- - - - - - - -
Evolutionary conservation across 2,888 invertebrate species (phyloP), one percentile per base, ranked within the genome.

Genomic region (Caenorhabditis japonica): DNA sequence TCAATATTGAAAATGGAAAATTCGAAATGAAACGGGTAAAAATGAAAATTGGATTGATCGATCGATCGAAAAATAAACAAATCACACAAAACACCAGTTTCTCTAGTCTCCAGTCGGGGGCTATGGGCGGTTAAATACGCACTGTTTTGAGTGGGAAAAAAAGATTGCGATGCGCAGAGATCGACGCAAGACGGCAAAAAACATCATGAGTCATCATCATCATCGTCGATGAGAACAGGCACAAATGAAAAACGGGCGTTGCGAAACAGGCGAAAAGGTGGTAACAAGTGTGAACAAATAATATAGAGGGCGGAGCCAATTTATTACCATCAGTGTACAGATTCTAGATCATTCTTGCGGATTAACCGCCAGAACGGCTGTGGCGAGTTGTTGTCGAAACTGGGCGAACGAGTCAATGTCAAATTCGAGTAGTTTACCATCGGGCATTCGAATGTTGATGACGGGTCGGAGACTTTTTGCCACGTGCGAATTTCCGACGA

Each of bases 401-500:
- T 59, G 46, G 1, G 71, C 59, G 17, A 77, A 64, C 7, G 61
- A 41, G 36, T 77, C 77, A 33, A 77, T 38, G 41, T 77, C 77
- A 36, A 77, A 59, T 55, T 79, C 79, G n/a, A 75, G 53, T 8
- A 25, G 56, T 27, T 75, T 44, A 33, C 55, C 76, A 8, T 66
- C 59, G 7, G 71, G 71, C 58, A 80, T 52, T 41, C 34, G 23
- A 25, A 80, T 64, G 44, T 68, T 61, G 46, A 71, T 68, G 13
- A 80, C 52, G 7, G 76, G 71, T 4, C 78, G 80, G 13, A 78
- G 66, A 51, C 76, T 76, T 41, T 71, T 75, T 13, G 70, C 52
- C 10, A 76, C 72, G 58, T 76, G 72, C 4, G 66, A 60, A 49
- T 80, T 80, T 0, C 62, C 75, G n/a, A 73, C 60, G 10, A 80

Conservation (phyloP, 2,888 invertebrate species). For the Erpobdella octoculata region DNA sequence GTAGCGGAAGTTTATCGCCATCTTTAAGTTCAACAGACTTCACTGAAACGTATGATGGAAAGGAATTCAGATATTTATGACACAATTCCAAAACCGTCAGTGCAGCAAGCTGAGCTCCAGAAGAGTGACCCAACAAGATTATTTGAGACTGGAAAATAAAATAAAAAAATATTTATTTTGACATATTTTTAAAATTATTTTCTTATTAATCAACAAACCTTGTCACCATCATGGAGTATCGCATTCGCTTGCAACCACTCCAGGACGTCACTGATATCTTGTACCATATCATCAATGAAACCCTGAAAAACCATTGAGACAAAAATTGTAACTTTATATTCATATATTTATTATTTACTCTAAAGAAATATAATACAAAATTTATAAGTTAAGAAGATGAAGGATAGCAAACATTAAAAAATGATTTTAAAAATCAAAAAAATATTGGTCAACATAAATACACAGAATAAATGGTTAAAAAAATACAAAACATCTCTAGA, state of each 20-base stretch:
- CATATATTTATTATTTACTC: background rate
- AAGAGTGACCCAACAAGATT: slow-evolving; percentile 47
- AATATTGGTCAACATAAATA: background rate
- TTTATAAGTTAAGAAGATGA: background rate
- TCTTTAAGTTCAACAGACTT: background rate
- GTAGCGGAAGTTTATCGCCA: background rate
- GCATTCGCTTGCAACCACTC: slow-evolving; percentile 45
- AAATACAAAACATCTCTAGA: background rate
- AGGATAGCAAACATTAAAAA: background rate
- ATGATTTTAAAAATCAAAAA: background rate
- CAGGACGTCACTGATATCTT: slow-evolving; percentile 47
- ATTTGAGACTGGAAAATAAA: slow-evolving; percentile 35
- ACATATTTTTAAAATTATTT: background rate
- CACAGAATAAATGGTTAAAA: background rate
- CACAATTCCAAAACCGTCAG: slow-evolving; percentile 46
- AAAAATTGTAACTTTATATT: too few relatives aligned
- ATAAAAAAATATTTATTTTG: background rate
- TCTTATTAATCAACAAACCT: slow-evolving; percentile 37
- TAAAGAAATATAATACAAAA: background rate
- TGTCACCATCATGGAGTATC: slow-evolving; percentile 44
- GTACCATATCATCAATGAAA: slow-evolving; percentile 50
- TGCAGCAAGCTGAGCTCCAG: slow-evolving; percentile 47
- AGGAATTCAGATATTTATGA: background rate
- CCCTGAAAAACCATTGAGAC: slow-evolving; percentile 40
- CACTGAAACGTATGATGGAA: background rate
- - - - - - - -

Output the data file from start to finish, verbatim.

Evolutionary conservation across 2,888 invertebrate species (phyloP), one percentile per base, ranked within the genome.

Genomic region (Caenorhabditis japonica): DNA sequence TCAATATTGAAAATGGAAAATTCGAAATGAAACGGGTAAAAATGAAAATTGGATTGATCGATCGATCGAAAAATAAACAAATCACACAAAACACCAGTTTCTCTAGTCTCCAGTCGGGGGCTATGGGCGGTTAAATACGCACTGTTTTGAGTGGGAAAAAAAGATTGCGATGCGCAGAGATCGACGCAAGACGGCAAAAAACATCATGAGTCATCATCATCATCGTCGATGAGAACAGGCACAAATGAAAAACGGGCGTTGCGAAACAGGCGAAAAGGTGGTAACAAGTGTGAACAAATAATATAGAGGGCGGAGCCAATTTATTACCATCAGTGTACAGATTCTAGATCATTCTTGCGGATTAACCGCCAGAACGGCTGTGGCGAGTTGTTGTCGAAACTGGGCGAACGAGTCAATGTCAAATTCGAGTAGTTTACCATCGGGCATTCGAATGTTGATGACGGGTCGGAGACTTTTTGCCACGTGCGAATTTCCGACGA

Each of bases 401-500:
- T 59, G 46, G 1, G 71, C 59, G 17, A 77, A 64, C 7, G 61
- A 41, G 36, T 77, C 77, A 33, A 77, T 38, G 41, T 77, C 77
- A 36, A 77, A 59, T 55, T 79, C 79, G n/a, A 75, G 53, T 8
- A 25, G 56, T 27, T 75, T 44, A 33, C 55, C 76, A 8, T 66
- C 59, G 7, G 71, G 71, C 58, A 80, T 52, T 41, C 34, G 23
- A 25, A 80, T 64, G 44, T 68, T 61, G 46, A 71, T 68, G 13
- A 80, C 52, G 7, G 76, G 71, T 4, C 78, G 80, G 13, A 78
- G 66, A 51, C 76, T 76, T 41, T 71, T 75, T 13, G 70, C 52
- C 10, A 76, C 72, G 58, T 76, G 72, C 4, G 66, A 60, A 49
- T 80, T 80, T 0, C 62, C 75, G n/a, A 73, C 60, G 10, A 80

Conservation (phyloP, 2,888 invertebrate species). For the Erpobdella octoculata region DNA sequence GTAGCGGAAGTTTATCGCCATCTTTAAGTTCAACAGACTTCACTGAAACGTATGATGGAAAGGAATTCAGATATTTATGACACAATTCCAAAACCGTCAGTGCAGCAAGCTGAGCTCCAGAAGAGTGACCCAACAAGATTATTTGAGACTGGAAAATAAAATAAAAAAATATTTATTTTGACATATTTTTAAAATTATTTTCTTATTAATCAACAAACCTTGTCACCATCATGGAGTATCGCATTCGCTTGCAACCACTCCAGGACGTCACTGATATCTTGTACCATATCATCAATGAAACCCTGAAAAACCATTGAGACAAAAATTGTAACTTTATATTCATATATTTATTATTTACTCTAAAGAAATATAATACAAAATTTATAAGTTAAGAAGATGAAGGATAGCAAACATTAAAAAATGATTTTAAAAATCAAAAAAATATTGGTCAACATAAATACACAGAATAAATGGTTAAAAAAATACAAAACATCTCTAGA, state of each 20-base stretch:
- CATATATTTATTATTTACTC: background rate
- AAGAGTGACCCAACAAGATT: slow-evolving; percentile 47
- AATATTGGTCAACATAAATA: background rate
- TTTATAAGTTAAGAAGATGA: background rate
- TCTTTAAGTTCAACAGACTT: background rate
- GTAGCGGAAGTTTATCGCCA: background rate
- GCATTCGCTTGCAACCACTC: slow-evolving; percentile 45
- AAATACAAAACATCTCTAGA: background rate
- AGGATAGCAAACATTAAAAA: background rate
- ATGATTTTAAAAATCAAAAA: background rate
- CAGGACGTCACTGATATCTT: slow-evolving; percentile 47
- ATTTGAGACTGGAAAATAAA: slow-evolving; percentile 35
- ACATATTTTTAAAATTATTT: background rate
- CACAGAATAAATGGTTAAAA: background rate
- CACAATTCCAAAACCGTCAG: slow-evolving; percentile 46
- AAAAATTGTAACTTTATATT: too few relatives aligned
- ATAAAAAAATATTTATTTTG: background rate
- TCTTATTAATCAACAAACCT: slow-evolving; percentile 37
- TAAAGAAATATAATACAAAA: background rate
- TGTCACCATCATGGAGTATC: slow-evolving; percentile 44
- GTACCATATCATCAATGAAA: slow-evolving; percentile 50
- TGCAGCAAGCTGAGCTCCAG: slow-evolving; percentile 47
- AGGAATTCAGATATTTATGA: background rate
- CCCTGAAAAACCATTGAGAC: slow-evolving; percentile 40
- CACTGAAACGTATGATGGAA: background rate